2018 Audi Q5 2.0 TDI quattro S tronic design – $65,900 (plus on-roads)
(3.5 / 5)
There’s an unwritten rule when it comes to German cars. Take the list price, add another 20 grand and then you’ll find what you actually have to pay. The reason? Options.
Yes, those little boxes that you tick to get what you really want can add up. The final tally shocks a lot of people. But finally Audi has realised that an entry level model doesn’t have to be void of any luxury.
Meet the 2018 Audi Q5 2.0 TDI Design, the German marque’s mid-sized SUV. Audi always supplies spec sheets with its cars, so it was a pleasant surprise to find that the only option it had been fitted with was the load space separator, at a reasonable $350. That’s it.
Seriously? It’s an Audi, though
Yeah, we know – strange. No premium paint, no high-end leather, no extra fripperies. This is a WYSIWYG car; it’s something that needs to happen more often.
Don’t think that it’s boring, though. With hewn-from-stone build quality, beautiful materials and plenty of space, the latest Q5 is a very nice machine to drive and to be driven in – with one caveat. But we’ll get to that soon.
From the outside, you get the sense of the “baby Q7” look the design team was going for. It looks wider and longer than the previous car, thanks to an increase of 34mm in length, but it’s actually the same width as the outgoing model. More importantly, it’s 6mm taller, and has a 12mm longer wheelbase, so there’s more room inside.
Tell us about the interior
The seating across the back row is (just) enough for three adults, but driving four-up it’s very comfortable. The extra headroom and glass shape combine to make it feel a lot more spacious, and for a family with young children, there’s plenty of space.
Open the boot and you’re greeted with 550 litres of space, but models higher up the food chain can get a Comfort package which allows the second row to slide, meaning up to 610 litres. Still, you don’t feel like you’ve cheaped out by not getting the extra room.
It’s a theme that runs to the equipment, too. The Q5 Design doesn’t get the fancy Virtual Cockpit of the higher grade models, but doesn’t look Scrooge-y as a result.
There’s still 18-inch alloy wheels, Xenon headlights with LED DRLs, LED tail lamps, dusk sensing lights and rain sensing wipers, leather seats, tri-zone climate control and keyless entry and start.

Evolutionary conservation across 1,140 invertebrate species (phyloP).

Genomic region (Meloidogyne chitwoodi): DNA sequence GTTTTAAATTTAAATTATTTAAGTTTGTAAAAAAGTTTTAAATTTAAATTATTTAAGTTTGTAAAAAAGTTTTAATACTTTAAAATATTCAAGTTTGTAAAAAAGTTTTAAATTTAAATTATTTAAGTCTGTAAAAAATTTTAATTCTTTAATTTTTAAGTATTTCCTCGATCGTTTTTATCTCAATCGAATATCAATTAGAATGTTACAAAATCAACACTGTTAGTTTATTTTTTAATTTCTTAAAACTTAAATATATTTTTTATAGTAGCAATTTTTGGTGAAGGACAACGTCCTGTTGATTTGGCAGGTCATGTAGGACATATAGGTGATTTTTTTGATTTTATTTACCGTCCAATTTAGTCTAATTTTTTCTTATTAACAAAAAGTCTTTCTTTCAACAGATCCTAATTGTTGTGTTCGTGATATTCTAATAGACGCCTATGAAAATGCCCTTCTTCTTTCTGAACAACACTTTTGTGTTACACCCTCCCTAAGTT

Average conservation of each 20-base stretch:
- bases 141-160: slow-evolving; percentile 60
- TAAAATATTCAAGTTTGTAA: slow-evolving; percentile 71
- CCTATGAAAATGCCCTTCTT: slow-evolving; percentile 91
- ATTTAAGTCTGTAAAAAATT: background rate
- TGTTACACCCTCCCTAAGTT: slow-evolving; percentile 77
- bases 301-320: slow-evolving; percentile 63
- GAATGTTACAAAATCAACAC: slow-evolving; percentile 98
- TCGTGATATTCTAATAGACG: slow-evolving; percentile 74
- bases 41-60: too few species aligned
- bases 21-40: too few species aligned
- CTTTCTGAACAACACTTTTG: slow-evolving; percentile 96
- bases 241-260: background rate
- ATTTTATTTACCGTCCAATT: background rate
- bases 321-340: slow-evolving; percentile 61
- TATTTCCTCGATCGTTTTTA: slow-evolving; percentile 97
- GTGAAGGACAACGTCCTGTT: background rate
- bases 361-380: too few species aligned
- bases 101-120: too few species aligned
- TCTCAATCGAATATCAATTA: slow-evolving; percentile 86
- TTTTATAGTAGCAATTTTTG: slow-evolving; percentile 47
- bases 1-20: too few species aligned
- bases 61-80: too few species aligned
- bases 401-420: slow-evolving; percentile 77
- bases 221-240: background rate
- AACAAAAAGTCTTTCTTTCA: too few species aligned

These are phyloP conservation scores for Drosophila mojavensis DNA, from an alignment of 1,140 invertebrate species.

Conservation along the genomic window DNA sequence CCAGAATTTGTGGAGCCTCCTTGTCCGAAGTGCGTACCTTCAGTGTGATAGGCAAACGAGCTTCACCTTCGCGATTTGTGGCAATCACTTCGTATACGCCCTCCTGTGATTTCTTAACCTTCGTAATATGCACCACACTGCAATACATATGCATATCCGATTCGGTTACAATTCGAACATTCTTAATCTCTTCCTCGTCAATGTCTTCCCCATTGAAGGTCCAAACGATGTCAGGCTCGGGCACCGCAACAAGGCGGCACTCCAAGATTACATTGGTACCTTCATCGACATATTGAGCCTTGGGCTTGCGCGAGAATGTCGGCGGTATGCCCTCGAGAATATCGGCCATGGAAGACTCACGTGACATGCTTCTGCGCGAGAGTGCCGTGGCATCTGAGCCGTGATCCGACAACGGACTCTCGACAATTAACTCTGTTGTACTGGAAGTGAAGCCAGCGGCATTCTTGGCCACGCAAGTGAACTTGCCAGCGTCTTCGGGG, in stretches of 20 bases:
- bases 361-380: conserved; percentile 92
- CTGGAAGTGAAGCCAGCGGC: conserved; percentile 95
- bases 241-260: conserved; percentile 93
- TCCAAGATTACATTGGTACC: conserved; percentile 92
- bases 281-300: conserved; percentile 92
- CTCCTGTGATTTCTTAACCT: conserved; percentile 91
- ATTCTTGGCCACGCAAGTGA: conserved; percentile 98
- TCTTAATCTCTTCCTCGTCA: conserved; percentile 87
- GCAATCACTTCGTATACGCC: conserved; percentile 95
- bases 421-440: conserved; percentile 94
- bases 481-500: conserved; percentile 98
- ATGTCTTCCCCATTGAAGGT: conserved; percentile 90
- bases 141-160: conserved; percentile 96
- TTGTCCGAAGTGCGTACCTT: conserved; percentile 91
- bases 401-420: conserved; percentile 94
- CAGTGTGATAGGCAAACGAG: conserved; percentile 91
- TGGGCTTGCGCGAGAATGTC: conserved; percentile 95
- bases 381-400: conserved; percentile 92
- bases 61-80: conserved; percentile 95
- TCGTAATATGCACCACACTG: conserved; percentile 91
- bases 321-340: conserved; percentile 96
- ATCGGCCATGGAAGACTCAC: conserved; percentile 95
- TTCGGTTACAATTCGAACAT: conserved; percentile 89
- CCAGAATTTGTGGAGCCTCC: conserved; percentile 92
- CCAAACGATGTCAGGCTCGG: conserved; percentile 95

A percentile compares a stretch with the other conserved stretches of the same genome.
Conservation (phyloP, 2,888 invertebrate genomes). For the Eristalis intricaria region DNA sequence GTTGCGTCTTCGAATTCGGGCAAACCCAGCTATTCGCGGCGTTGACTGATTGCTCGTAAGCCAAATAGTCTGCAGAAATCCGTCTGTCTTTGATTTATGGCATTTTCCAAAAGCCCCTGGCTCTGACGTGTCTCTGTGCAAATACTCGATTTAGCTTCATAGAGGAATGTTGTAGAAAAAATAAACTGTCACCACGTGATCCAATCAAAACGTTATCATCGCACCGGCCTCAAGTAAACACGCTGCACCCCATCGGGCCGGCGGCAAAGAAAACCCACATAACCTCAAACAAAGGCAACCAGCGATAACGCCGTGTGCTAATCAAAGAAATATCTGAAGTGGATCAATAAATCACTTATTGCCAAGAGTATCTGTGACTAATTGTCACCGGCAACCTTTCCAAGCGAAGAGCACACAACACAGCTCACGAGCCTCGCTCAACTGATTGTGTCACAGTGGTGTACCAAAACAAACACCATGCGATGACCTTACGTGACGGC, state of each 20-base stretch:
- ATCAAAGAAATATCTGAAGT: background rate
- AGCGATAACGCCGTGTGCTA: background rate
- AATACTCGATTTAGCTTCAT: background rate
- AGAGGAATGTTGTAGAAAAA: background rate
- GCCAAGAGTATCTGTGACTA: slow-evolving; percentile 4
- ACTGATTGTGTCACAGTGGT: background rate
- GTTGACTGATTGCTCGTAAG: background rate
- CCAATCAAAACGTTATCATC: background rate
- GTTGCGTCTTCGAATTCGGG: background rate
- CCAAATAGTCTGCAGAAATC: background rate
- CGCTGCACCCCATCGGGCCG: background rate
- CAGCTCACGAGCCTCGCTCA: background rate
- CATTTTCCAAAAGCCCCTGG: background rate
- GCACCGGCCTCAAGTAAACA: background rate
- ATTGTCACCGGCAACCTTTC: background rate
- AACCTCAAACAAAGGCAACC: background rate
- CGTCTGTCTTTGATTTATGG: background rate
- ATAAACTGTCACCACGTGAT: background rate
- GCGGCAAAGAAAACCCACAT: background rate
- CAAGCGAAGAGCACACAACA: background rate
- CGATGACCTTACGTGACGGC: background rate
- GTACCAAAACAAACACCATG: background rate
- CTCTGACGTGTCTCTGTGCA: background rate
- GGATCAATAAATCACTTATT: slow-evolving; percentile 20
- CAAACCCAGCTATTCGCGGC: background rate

You can fold the rear seat 40/20/40, the eight-speaker audio system gets a CD player (how quaint), the Bluetooth phone and audio streaming is clear, there’s digital radio, sat-nav and Audi’s MMI interface with Apple CarPlay and Android Auto
We love the infotainment system and its ease of use and intuitive layout, which now sets the standard for all to follow.
So, a great interior that’s well presented and feels premium. Job done. But now you have to drive it.
So, let’s get this Q5 on the road
Under the bonnet the 2.0 TDI makes a healthy 140kW and 400Nm, using 5.2L/100km. Not bad on paper, and in real world driving, it’s easy to hustle along and build speed. The diesel is also smooth and quiet, and works well with the seven speed DSG to give a drive experienced which is both relaxed but enjoyable.
It can hesitate a little off the line (a combination of turbo lag and DSG thinking time) but once rolling, the gearbox responds willingly and quickly.
The steering is well weighted and not too vague, thankfully, but true feel is lacking – not that anyone buying one of these really cares. It turns in crisply, and settles on its suspension well, providing a sure-footed feel. But the biggest problem is the ride.
Surely the ride’s not that bad, right?
Well, the Q5 is just too stiffly sprung, and while the dampers have good body control, it’s just too firm for the size of sidewall it has, and with coil suspension, there’s not a lot that can be done, even when changing drive modes. If softened slightly, it would really be a brilliant package.
The Q5 is safe, too, with AEB that has pedestrian detection (it works up to 85km/h), blind-spot warning, rear cross-traffic alert, eight airbags and an anti-dooring system that flashes LEDs in the door card if a cyclist is approaching from behind. Neat stuff.
The Q5 Design has just about everything you need and want, and is priced well for a premium mid-size SUV. Fix the ride and it would be an even stronger contender. But at least you can leave the options boxes unticked and still feel like you’ve got value for money.
2018 Audi Q5 2.0 TDI Specifications
Engine: 2.0-litre four-cylinder turbo diesel
Power: 140kW @ 3800-4200rpm
Torque: 400Nm @ 1750-3000rpm
0-100kmh: 7.9 seconds
Fuel use: 5.3L/100km
Can you take the Audi Q5 offroad?
Definitely, but the ground clearance on the 2.0 TDI Design may be a drawback. Higher grade models with adjustable suspension will go a lot further, but on the beach the Q5 Design will do a decent job of getting you there and back. Don’t drive it into ruts that are too deep and you won’t have a problem.